Following the MX-30 setback, Mazda plans to reintroduce electric vehicles to the US market by 2025.

Title: Mazda Plans to Reintroduce Electric Vehicles to the US Market by 2025


Mazda, a renowned Japanese automaker, is making efforts to reenter the electric vehicle (EV) market in the United States. Despite the lackluster performance of their previous EV model, the MX-30 crossover, Mazda is determined to try again. According to Asian Nikkeis, the brand is planning to introduce new electric vehicles to the US market as early as 2025. While there is no official announcement regarding the specific models, sources suggest that Mazda will focus on SUVs built on existing car platforms. This move comes as Mazda seeks to attract potential buyers of electric vehicles in the US market, which holds great potential for the brand.

A Challenging Journey for Mazda’s Electric Vehicles

The MX-30 crossover, Mazda’s first attempt at an electric vehicle in the US market, faced significant challenges. From January to August 2023, Mazda only managed to sell 100 MX-30s, experiencing a 69% decline compared to the previous year. Despite these disappointing results, Mazda remains undeterred from exploring the EV market further.

Mazda’s CEO, Masahiro Moro, acknowledged the difficulties associated with producing small electric vehicles at a profitable margin due to high production costs. Nonetheless, the brand remains determined to target potential EV buyers. This indicates Mazda’s recognition of the importance of entering the EV segment and appealing to a wider consumer base.

Focus on SUVs

To cater to the preferences of potential EV buyers in the US, Mazda intends to prioritize SUVs in their lineup of electric vehicles. Recognizing the growing popularity of SUVs in the market, Mazda believes that this segment will help attract interested consumers. By leveraging their existing car platforms, Mazda aims to develop electric SUVs that provide a balance between cost and desirability.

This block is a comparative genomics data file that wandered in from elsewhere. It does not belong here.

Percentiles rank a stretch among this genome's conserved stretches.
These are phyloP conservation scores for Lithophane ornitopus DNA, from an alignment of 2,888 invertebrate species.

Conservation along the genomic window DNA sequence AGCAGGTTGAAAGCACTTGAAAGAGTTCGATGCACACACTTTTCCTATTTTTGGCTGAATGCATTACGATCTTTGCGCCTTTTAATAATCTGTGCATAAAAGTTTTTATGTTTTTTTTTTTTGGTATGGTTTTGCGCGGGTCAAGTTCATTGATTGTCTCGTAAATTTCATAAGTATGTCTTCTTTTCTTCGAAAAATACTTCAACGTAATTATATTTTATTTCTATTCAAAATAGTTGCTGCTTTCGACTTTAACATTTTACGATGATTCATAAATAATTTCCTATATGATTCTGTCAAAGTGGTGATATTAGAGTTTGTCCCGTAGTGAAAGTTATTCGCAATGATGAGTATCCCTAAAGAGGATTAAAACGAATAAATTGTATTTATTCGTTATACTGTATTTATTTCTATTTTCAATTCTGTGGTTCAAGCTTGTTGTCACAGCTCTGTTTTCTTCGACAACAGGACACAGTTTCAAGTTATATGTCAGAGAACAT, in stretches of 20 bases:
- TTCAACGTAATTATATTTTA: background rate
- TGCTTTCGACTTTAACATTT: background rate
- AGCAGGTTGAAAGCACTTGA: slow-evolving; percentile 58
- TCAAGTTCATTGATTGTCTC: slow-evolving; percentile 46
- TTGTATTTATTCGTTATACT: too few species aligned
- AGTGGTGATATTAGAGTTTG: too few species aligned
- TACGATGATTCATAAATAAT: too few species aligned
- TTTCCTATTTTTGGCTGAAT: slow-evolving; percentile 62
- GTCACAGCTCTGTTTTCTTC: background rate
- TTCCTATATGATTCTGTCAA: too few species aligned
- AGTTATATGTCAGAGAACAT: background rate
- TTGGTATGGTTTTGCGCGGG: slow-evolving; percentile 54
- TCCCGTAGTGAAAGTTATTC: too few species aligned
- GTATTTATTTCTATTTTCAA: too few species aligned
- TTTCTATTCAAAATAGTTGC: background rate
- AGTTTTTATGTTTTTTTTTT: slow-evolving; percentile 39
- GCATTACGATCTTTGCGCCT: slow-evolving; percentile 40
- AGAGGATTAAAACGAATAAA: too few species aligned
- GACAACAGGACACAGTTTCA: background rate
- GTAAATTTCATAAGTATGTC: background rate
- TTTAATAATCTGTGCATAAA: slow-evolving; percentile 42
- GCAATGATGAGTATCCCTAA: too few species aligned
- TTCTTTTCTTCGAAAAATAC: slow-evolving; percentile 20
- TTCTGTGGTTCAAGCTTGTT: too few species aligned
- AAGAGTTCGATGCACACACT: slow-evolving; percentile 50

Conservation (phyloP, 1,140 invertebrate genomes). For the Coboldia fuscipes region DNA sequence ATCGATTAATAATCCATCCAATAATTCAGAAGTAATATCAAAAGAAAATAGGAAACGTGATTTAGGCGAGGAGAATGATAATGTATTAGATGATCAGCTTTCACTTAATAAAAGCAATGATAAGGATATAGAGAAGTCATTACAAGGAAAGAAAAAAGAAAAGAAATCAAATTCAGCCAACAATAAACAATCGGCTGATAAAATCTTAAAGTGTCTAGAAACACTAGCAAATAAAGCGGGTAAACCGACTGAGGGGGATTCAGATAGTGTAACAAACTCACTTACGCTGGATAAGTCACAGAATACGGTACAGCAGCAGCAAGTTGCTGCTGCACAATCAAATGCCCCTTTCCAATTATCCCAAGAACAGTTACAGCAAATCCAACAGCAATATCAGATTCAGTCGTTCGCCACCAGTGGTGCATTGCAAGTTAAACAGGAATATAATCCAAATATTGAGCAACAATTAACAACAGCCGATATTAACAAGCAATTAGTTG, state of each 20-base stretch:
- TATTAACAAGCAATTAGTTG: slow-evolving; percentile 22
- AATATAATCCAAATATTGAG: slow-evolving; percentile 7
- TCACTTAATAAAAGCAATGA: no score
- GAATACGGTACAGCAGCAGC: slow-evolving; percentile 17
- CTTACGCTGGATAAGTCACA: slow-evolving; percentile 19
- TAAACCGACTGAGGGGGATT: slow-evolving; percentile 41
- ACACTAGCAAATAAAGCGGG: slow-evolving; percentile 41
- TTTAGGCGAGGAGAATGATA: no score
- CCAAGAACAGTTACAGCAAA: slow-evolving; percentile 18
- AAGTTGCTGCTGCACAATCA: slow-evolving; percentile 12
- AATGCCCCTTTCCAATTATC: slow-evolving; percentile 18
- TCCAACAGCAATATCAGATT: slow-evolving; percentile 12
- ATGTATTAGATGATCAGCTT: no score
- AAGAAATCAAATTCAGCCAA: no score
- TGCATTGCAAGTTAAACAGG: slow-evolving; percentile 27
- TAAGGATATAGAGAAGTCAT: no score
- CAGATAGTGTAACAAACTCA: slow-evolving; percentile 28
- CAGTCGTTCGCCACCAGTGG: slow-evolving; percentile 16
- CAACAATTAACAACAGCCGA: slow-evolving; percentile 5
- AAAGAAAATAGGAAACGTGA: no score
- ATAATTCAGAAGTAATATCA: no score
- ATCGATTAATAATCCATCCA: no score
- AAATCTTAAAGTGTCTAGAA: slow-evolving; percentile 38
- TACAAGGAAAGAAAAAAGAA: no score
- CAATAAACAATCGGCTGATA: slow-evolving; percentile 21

Missing Out on Federal Tax Credits

Despite Mazda’s plans to reintroduce electric vehicles in the US market, their upcoming EVs will not be eligible for the $7,500 federal tax credits offered to EV owners. Under the new Tax Reduction Act rules, vehicles must undergo final assembly in North America to qualify for this tax credit. However, Mazda will manufacture their new electric vehicles at their plant in Hofu, Japan. This lack of tax incentive may pose a challenge for Mazda’s future sales compared to their competitors, whose customers can benefit from tax breaks.

Opting for Existing Car Platforms

In an interesting departure from the strategy adopted by many rivals in the EV market, Mazda plans to build their new electric vehicles on existing gasoline car platforms instead of developing dedicated electric platforms. Brands like GM and Volkswagen have transitioned to exclusive electric platforms, which offer advantages such as reduced weight, improved interior dimensions, and more innovative and aerodynamic designs. Mazda’s decision to stick to existing car platforms may be driven by cost considerations. However, it remains to be seen how this approach will affect the performance and appeal of their electric vehicles compared to competitors.

Ambitious Goals for Electric Vehicle Sales

Electric vehicle sales represented just 1% of Mazda’s global sales last year. However, the brand aims to significantly increase this share, with a target of making EV sales account for at least 25% of their global sales. The United States, as Mazda’s largest single market with nearly 30% of its global sales, will play a crucial role in achieving this goal. To succeed in the US market, Mazda needs to address the requirements of American consumers, including offering electric vehicles with a range that exceeds the previous MX-30’s limited 100-mile range.


Mazda’s determination to reenter the electric vehicle market in the US demonstrates the brand’s commitment to innovation and meeting the evolving needs of consumers. By focusing on SUVs built on existing car platforms, Mazda aims to strike a balance between affordability and desirability. While they may miss out on federal tax credits and face competition from rivals with dedicated electric platforms, Mazda’s return to the EV market presents an opportunity for growth and could contribute to their ambitious global sales targets.